Rahab Kinity, a food stamp recipient, cooks dinner for herself and her son in Raleigh, North Carolina, in 2013.Gerry Broome/AP
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When President Donald Trump released his latest budget blueprint on March 11, one of the items on the chopping block was the Supplemental Nutrition Assistance Program, more commonly known as SNAP or food stamps, which the president proposed cutting by $220 billion over the next decade. But that isn’t the only way the Trump administration is taking aim at the food assistance program. Back in December, it announced a rule to impose stricter work requirements for those seeking hunger relief through SNAP. Now, two studies show just how big of an impact that rule would have on the poor—and on the economy as a whole.
Although SNAP already requires its participants to work at least 20 hours a week in order to receive benefits, the program allowed states to apply for waivers in certain areas where there was a high unemployment rate or a surplus of labor. The Trump administration’s proposal, billed as one that would promote “self sufficiency” and reduce spending, would tighten some of the criteria for the waivers and throw off an estimated 755,000 people from the program. The stricter work requirements were first floated in the farm bill last year, but the administration proposed its own rule after the requirements failed to make it into the final legislation.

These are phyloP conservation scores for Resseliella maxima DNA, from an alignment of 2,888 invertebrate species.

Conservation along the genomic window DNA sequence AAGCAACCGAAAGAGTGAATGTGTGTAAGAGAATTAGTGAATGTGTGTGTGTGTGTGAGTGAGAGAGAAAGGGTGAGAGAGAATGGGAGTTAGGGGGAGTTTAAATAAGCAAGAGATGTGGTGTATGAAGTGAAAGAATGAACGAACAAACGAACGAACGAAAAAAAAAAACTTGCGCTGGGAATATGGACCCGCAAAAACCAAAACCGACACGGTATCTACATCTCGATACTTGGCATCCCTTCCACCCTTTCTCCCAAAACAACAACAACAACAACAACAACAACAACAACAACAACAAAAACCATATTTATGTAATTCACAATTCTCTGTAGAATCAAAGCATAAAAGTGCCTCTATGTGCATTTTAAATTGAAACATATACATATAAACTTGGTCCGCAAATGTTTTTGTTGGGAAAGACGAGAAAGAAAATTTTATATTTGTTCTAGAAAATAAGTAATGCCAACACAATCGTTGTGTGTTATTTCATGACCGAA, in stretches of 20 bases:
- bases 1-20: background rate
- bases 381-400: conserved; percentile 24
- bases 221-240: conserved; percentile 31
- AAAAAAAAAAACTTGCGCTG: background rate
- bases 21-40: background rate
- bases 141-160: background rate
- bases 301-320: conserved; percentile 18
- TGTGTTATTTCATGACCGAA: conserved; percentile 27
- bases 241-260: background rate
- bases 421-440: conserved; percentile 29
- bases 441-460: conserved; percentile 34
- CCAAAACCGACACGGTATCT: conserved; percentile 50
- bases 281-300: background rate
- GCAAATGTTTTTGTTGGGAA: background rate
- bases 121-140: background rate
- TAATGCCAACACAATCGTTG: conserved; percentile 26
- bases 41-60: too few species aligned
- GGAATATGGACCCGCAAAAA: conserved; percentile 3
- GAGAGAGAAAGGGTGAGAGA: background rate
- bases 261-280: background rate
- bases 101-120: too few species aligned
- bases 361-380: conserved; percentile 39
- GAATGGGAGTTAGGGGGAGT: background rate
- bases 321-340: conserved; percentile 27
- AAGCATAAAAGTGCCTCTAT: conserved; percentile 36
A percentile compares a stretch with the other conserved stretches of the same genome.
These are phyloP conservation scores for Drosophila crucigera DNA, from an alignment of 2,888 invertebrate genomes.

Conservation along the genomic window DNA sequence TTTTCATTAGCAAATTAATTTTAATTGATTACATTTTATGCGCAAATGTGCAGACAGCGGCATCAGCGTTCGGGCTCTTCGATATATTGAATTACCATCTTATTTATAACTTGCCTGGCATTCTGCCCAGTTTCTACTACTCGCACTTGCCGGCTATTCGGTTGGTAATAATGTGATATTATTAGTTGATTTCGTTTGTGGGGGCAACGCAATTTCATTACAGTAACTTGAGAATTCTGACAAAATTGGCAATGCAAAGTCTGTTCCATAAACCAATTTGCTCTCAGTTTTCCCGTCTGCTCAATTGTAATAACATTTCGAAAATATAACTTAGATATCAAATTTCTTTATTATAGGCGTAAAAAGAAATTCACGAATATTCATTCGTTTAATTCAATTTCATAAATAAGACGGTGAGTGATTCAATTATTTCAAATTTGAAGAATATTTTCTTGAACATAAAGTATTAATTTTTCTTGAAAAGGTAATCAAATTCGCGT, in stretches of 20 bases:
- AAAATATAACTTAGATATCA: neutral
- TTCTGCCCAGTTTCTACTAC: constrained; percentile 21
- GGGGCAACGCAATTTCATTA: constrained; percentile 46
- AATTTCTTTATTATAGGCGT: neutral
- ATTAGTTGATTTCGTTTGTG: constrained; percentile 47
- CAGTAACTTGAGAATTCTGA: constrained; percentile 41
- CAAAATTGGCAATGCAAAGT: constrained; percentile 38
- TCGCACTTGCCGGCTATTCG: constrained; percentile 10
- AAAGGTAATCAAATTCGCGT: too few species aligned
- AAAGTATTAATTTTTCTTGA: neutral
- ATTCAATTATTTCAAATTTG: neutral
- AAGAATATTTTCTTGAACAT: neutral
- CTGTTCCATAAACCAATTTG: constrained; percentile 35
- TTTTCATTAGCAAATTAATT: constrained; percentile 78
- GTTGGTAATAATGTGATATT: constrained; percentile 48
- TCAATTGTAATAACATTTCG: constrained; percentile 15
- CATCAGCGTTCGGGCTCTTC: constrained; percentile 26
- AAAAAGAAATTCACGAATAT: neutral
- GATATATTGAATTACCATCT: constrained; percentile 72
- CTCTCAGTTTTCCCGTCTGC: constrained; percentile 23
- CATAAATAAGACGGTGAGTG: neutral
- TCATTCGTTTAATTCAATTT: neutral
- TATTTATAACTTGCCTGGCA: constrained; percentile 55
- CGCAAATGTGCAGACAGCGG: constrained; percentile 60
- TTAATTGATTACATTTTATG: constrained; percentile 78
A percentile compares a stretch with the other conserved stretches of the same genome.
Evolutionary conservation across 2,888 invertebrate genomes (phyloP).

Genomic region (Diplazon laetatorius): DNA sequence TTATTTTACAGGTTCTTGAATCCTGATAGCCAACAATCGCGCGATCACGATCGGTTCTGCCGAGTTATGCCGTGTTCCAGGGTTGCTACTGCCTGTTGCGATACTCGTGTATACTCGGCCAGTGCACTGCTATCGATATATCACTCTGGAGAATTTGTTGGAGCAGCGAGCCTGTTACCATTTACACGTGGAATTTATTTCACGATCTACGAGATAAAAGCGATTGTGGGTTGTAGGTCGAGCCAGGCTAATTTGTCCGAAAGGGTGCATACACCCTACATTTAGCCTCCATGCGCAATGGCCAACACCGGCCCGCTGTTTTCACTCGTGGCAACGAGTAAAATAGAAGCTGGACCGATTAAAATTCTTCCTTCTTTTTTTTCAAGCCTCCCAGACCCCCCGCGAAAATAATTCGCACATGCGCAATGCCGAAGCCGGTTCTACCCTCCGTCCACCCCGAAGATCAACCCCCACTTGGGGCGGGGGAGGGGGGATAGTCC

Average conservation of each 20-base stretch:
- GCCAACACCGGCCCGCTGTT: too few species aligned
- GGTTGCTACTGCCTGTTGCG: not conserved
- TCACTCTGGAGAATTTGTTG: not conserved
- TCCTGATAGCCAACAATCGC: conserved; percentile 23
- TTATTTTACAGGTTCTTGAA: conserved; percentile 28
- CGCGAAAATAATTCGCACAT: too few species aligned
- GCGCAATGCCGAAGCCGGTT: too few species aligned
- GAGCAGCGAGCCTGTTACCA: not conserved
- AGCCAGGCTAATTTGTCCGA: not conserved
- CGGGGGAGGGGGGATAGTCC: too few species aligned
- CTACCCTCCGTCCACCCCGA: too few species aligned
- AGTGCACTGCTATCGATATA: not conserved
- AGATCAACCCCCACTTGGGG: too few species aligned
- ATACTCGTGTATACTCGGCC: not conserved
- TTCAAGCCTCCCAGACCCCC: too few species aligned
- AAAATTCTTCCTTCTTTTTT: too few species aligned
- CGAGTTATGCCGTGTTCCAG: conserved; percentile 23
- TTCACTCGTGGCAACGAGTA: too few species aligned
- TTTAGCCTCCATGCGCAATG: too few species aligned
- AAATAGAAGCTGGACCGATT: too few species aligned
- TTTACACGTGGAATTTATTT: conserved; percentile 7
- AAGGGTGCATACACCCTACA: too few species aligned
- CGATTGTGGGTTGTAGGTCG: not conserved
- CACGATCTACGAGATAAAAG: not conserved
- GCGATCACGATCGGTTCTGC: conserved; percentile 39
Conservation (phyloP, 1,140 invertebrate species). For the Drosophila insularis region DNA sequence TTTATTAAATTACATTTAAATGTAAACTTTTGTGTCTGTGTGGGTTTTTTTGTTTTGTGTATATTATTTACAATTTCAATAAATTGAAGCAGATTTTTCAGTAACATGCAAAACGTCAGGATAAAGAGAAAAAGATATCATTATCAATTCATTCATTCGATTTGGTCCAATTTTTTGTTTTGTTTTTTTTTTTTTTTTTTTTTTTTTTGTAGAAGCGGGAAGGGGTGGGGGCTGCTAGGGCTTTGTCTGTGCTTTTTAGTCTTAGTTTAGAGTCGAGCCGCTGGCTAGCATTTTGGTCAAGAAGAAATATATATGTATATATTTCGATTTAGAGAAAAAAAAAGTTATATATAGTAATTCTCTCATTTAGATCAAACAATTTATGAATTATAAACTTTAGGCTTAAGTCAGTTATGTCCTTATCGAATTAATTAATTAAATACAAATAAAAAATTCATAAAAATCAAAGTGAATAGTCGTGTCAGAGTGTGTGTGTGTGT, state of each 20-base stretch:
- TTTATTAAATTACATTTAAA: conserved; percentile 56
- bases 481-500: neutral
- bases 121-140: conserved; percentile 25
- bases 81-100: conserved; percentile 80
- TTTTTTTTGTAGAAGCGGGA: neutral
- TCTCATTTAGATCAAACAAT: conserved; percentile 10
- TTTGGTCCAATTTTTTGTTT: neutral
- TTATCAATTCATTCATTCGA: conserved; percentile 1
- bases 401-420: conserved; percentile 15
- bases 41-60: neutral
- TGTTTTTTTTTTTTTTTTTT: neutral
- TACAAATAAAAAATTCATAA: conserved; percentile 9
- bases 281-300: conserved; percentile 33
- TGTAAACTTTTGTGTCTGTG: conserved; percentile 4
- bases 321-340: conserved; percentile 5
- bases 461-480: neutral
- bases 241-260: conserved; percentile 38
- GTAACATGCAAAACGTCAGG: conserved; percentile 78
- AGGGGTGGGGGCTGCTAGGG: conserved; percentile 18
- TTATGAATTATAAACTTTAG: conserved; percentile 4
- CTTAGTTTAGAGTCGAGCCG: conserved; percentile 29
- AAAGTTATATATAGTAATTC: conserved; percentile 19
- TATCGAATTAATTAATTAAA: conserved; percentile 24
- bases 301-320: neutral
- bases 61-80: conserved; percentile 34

Among the estimated 1.2 million SNAP recipients who would be affected by the changes, 88 percent were in “deep poverty.”The stricter work requirements would overwhelmingly hurt the poor, according to an analysis of SNAP recipients from Mathematica, a nonpartisan think tank. Among the estimated 1.2 million SNAP recipients who would be affected by the changes, 88 percent were in “deep poverty”—meaning they had a household income at or below 50 percent of the poverty level. (A report from the Urban Institute found that SNAP helped reduce deep poverty by 28 percent in 2015.) Nearly 80 percent of them lived alone, while about 11 percent were working, receiving an average of $181 in benefits per person. The majority of those on SNAP who aren’t working “are caring for someone else, suffering from a disability or chronic health condition that limits their ability to work, or going to school,” according to the nonprofit the Center on Budget and Policy Priorities.
While the Trump administration justifies its proposal as an attempt to get more people to work, the rule might actually do the opposite, according to the Center for American Progress, a think tank. A CAP analysis of Bureau of Labor Statistics data estimates that cutting SNAP’s budget would cause the US to lose as many as 178,000 jobs over the next decade, largely due to reduced consumer spending and its dampening effects on jobs in food-related industries. In 2018, for instance, CAP estimates that every 1 billion spent by SNAP recipients helped support 12,748 jobs.
CAP also notes that cutting spending on SNAP would reduce the amount of money being put into the economy. Based off a previous study showing that for every $1 spent on SNAP, an additional $1.2 is added to the country’s economy, CAP estimates that taking away benefits could shrink the GDP by $18.3 billion over the next ten years.